ROS user survey: the results are in

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The results are in from the January 2014 ROS user survey. Thanks to everyone who participated!

We had a total of 336 responses. We'll walk through the questions, one at a time:

In general, for what do you use ROS?

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Not surprisingly, the lion's share of ROS users consider themselves to be doing research. That's where we started, and we expect to continue to see high participation in the research community. But we also see about 1/3 of respondents classifying themselves in education and 1/3 in product development, with a smaller share of self-identified hobbyists. Those are all areas for future growth in ROS usage.

What about ROS convinced you to use it?

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Interestingly, the top response here is the communications system. When we set out to build ROS, we started with the communications system, because we believe that robotics problems are most naturally solved by developing distributed systems, and further that developing those systems is hard, requiring solid, easy to use tools. It looks like our users appreciate the effort that's been put into ROS middleware.

Also near the top are what we can call the "healthy open source project" benefits: friendly licensing, helpful community, and playing nicely with related open source projects.

How do you primarily use ROS?

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Most users are working with a single robot, but a substantial number of people are working with multiple robots, which was outside the initial design of ROS. Multi-robot support definitely needs improvement, but clearly people are already getting something out of ROS in multi-robot environments.

With what type(s) of hardware do you use ROS?

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At least in part because most robots in the world (or at least in research labs) are basically cameras and/or lasers on wheels, we see most of our users working on those platforms. But we also see a fair number of people working with arms and hands, and we expect that the number of legged systems will grow in the future.

Have you shared and/or released your own ROS packages?

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Here we see a familiar pattern in open source development: most users don't share their code with the community. That's OK with us, because we know that not everybody is in a position to share their code (for example, commercial users who are building ROS-based products). But if you can share code, please do!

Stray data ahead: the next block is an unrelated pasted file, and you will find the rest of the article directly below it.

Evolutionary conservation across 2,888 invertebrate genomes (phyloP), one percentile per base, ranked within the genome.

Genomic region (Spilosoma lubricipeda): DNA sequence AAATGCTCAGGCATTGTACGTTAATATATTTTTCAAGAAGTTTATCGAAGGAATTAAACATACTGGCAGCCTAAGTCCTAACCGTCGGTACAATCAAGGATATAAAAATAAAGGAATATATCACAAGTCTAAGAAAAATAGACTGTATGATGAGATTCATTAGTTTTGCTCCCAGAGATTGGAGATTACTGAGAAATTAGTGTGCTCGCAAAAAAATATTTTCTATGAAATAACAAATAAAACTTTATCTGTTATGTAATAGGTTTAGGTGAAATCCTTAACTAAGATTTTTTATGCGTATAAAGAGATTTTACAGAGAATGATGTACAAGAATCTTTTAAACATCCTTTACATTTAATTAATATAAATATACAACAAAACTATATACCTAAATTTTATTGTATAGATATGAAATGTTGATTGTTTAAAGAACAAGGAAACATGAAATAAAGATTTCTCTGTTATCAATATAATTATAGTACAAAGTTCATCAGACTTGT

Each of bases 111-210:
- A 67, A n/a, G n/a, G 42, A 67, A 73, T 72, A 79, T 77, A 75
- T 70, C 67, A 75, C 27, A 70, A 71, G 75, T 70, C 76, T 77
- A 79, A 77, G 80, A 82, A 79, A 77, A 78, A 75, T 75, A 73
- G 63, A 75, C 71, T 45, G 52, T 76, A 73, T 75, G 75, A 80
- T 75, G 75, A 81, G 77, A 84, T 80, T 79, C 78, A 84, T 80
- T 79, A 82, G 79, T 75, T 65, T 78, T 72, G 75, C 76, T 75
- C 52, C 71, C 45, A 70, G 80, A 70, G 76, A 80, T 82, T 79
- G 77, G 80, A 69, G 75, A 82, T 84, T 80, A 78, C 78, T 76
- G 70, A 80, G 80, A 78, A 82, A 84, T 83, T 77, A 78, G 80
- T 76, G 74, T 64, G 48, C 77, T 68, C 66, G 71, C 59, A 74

Which ROS packages are most important to you?

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Here, we have some clear winners. Visualization is important: rviz is a critical piece of infrastructure in our community, and the rqt library of visualization components is also heavily used. Also highly ranked are planning libraries (navigation and MoveIt!), perception libraries (PCL and OpenCV), coordinate transform management (tf), and simulation (Gazebo). Interestingly, we see the OpenNI driver in the top ten, perhaps reflecting the long-standing connection between ROS and Kinect-like devices, dating back to the ROS 3D Contest.

Where should future ROS development focus?

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Less clarity here; basically we should do more of everything.

What is your top priority for future ROS development?

The free-form answers we received in response to this question are challenging to quantify. At a high-level, here's a qualitative distillation of common themes, in no particular order:

  • more / better documentation
  • more / better / more up-to-date tutorials
  • improved usability
  • greater stability, less frequent releases
  • better multi-master / multi-robot support
  • consolidation of related parts into coherent wholes
  • better / more mature middleware
  • better / more attentive maintenance of core libraries and tools
  • add features and fix bugs in rqt
  • get to "production quality"
  • IDE support
  • real time support

Would you be willing to anonymously report usage statistics?

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About 1/2 of respondents are willing to install a plugin to roscore that would track and anonymously report usage statistics, which would let us automatically collect data on which packages, nodes, launch files, etc. are most heavily used. Any volunteers to write that plugin?

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This page contains a single entry by Brian Gerkey published on April 1, 2014 3:15 PM.

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